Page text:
Published daily by the Lowy Institute

The political courage of the January 6th investigation

The hearings may not persuade Trump’s most ardent supporters. But they might allow enough Republicans to break away.

The January 6th investigation
The January 6th investigation
Published 28 Jun 2022   Follow @erinehurley

The hearings run by the “Select Committee to Investigate the January 6th Attack on the United States Capitol” are proving to be an excellent showcase to understand the dividing line between acts of political courage and acts of self-preservation. For Democrats and Never Trumpers, the spectacle of last-minute defections by key enablers of the former president is a bit hard to take. But political courage is rare and not required on a large scale for the committee to be successful.

While the committee hearings are, on the surface, focused on building a case that can be used against Donald Trump and his allies, prosecution of a former president is risky, and not necessary to safeguard American democracy. It is also not necessary, nor realistic, to expect that the arguments presented over the course of the hearings will persuade large swaths of Trump’s supporters to turn on their leader.

The most important goal of the hearing process is to persuade Republican political elites – who have the capacity to influence rank-and-file Republicans’ attitudes – that the events of 6 January 2021 require them to create some space between Trump and the Republican Party. Ideally enough space that Trump is excised from the party and efforts underway to delegitimise the electoral process, (i.e., the ongoing coup) run out of steam.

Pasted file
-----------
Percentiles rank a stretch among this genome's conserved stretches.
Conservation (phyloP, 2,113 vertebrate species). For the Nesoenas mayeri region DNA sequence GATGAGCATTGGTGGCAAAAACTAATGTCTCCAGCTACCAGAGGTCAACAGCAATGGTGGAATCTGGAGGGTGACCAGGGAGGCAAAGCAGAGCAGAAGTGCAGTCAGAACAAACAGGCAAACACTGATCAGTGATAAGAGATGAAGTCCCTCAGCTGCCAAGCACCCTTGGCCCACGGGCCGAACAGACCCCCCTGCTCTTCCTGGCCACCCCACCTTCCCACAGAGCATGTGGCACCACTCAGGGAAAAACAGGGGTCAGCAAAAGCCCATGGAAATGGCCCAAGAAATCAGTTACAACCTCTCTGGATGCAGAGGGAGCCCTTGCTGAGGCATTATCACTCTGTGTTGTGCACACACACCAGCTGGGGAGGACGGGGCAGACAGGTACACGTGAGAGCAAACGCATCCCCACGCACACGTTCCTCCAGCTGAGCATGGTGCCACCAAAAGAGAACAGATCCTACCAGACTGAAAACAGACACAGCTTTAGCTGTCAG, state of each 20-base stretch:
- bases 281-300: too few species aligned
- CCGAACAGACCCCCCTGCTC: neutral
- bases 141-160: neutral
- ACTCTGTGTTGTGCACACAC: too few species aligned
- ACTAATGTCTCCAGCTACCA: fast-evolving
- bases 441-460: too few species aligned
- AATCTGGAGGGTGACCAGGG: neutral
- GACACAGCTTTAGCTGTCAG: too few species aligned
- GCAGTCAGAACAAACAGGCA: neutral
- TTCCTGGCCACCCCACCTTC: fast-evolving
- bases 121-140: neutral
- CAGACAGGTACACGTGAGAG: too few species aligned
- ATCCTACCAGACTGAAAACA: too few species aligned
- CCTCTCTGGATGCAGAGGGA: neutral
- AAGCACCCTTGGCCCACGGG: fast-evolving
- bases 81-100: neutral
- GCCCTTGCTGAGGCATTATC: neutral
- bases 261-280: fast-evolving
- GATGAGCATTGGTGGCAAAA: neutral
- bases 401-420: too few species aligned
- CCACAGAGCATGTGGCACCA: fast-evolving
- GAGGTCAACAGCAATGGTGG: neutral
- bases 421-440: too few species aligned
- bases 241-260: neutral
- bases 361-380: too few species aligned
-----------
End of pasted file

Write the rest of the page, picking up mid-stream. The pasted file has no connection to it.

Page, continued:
But given that Congress has already had two unsuccessful runs at impeaching Trump, it’s reasonable to ask whether this committee can succeed. Some optimism is warranted.

Many of the Trump loyalists inside the White House on that day testified that they were shocked about the president’s lack of concern.

The committee to investigate the attack on the Capitol may be the best in terms of casting and clarity. This clarity is more impressive given that over a 10 month period the committee interviewed more than a thousand people who were directly or indirectly involved in the insurrection at the Capitol and reviewed more than 125,000 documents.

It is difficult to imagine these hearings without Representative Liz Cheney, a well-known stalwart conservative, personifying political courage. Her unflinching condemnation of Trump for that day led to her removal from a leadership position in the Republican House, censure by the Republican party at the state and local level, and she may lose her House seat in Wyoming this year to a Trump-backed challenger.     

However, Cheney’s capacity to initiate change within the Republican party relies less on her courage and more on the effectiveness of the storyline promoted by the hearings. There are only two Republicans on the committee and Cheney has been afforded an outsized role as Vice Chairwoman.

Representative Liz Cheney
Representative Liz Cheney